Effectively Controlling Coal Dust

According to the CDC, coal dust “has long been known to cause chronic respiratory disease,” and that “Apart from the obvious benefits from reducing ill-health, impairment, and disability; reduction in dust exposures in underground coal mining should correlate with reduction in compensation costs.”

Exposure to dust not only carries health risks and associated costs, but its maintenance time and costs are high as well. Coming up with an efficient way to reduce coal dust comes with the benefits of:

  • Decreased exposure to airborne particulates
  • Decreased risk of slips and falls
  • Decreased maintenance time and costs
  • Decreased wear on components and equipment (coal dust is an abrasive product that wears down equipment and increases the need for regular repair and replacement)

In this article, the Orlando Commission-Stanton Energy Center (SEC) is looked at as a case study, and a model for efficient and effective coal dust cleaning. Through various measures, SEC was able to significantly reduce maintenance time while creating a “cleaner, safer working environment.”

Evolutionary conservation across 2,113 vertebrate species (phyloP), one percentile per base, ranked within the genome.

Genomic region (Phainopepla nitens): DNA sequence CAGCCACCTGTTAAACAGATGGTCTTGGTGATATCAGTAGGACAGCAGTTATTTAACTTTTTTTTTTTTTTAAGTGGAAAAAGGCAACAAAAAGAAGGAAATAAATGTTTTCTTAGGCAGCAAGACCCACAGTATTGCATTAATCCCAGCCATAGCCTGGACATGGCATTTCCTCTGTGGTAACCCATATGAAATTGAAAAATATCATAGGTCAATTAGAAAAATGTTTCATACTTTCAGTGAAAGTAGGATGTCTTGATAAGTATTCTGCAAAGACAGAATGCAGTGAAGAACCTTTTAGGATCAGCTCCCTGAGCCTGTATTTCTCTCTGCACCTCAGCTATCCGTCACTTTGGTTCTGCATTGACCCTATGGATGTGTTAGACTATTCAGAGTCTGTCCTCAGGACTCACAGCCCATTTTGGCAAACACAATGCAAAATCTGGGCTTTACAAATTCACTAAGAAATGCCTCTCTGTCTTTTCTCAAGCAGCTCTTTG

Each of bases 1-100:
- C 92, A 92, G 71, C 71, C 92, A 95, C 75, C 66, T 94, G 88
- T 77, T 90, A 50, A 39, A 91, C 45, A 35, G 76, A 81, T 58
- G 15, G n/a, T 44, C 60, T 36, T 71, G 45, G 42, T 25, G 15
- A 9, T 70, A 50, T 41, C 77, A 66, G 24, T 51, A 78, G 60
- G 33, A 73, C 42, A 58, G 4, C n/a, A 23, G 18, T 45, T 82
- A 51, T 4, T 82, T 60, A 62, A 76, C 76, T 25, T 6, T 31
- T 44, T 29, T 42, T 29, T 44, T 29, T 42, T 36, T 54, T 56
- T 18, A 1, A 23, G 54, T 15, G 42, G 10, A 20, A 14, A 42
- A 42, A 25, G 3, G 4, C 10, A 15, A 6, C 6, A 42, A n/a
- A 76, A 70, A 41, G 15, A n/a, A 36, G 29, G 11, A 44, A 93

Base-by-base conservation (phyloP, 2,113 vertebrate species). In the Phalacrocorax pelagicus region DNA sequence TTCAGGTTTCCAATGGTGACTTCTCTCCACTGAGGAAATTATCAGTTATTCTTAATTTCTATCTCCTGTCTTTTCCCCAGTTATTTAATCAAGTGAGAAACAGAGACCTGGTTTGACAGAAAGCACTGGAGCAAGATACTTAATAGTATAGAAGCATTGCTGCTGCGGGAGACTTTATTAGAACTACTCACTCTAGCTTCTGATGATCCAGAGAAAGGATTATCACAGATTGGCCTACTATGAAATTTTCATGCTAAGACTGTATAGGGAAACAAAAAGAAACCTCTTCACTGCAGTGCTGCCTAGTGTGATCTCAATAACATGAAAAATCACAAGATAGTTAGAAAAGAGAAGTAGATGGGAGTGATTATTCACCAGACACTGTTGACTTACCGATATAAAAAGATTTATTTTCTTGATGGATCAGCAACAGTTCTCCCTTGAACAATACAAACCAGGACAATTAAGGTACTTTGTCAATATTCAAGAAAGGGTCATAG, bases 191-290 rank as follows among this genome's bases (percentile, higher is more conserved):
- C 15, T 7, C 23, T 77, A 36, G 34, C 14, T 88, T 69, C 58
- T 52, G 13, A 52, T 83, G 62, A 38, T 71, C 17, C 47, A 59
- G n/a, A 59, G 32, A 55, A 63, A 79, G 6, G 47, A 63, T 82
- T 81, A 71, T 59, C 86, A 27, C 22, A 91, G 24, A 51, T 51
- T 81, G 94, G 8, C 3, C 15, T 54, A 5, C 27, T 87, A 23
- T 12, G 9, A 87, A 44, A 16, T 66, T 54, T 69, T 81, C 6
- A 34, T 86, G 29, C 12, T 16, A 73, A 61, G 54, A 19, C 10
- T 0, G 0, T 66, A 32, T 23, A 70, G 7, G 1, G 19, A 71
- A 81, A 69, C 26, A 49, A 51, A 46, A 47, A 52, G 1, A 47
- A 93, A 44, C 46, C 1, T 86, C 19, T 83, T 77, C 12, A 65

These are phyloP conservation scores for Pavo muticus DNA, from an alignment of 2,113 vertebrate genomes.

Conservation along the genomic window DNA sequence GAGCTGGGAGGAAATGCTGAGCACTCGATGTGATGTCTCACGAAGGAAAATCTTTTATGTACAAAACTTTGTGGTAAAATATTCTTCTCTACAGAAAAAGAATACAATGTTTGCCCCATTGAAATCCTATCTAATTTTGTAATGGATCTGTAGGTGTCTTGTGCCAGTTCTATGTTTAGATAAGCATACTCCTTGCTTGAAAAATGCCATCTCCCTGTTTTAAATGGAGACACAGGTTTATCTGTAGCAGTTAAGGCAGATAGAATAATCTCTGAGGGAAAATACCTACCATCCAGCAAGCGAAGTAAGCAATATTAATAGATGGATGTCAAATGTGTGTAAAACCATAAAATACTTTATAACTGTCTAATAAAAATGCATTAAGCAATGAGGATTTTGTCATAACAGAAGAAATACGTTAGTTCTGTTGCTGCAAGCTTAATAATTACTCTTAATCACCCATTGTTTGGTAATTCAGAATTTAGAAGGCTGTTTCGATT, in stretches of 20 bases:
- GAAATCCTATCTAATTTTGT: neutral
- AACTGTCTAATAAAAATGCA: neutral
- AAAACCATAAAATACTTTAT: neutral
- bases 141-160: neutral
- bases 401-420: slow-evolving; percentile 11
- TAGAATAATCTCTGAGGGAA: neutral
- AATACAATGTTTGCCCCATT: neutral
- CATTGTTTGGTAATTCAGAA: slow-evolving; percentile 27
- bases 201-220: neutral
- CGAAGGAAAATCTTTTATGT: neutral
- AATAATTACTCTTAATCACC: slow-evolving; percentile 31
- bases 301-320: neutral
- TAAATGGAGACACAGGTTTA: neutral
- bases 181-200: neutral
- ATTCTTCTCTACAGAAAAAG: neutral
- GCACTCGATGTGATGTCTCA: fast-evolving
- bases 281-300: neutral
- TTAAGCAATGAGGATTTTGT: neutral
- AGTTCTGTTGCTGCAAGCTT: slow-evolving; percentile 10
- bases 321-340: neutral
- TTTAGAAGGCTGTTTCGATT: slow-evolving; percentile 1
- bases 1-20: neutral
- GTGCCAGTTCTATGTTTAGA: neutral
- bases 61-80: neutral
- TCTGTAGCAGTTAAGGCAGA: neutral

They installed a number of systems and procedures that made this all possible. These included systems to contain dust and eliminate spillage, equipment to absorb the force of falling dust, and belt tracking systems to further prevent spillage, reduce belt damage, and extend belt life.

They also replaced their “large, under-performing dust collector” with a high-efficiency air cleaner with an explosion-proof motor—extremely important, given the combustible nature of dust. The new cleaner also proved to be more energy-efficient, increasing their savings. In the end, all of their additions and upgrades meant the elimination of ‘clean-up and repair battles,’ and a better environment for everyone.

Anyone in the industry knows that making the workplace safer and more cost efficient is a win/win.

As leading suppliers of various products for the mining industry, we are constantly on the lookout for new and better ways for the industry to perform, and we are happy to answer any questions on this, or any related topic. Feel free to contact us today.

This entry was posted in mining safety and tagged , , , , , . Bookmark the permalink.

Leave a Reply

Please log in using one of these methods to post your comment:

WordPress.com Logo

You are commenting using your WordPress.com account. Log Out /  Change )

Google+ photo

You are commenting using your Google+ account. Log Out /  Change )

Twitter picture

You are commenting using your Twitter account. Log Out /  Change )

Facebook photo

You are commenting using your Facebook account. Log Out /  Change )


Connecting to %s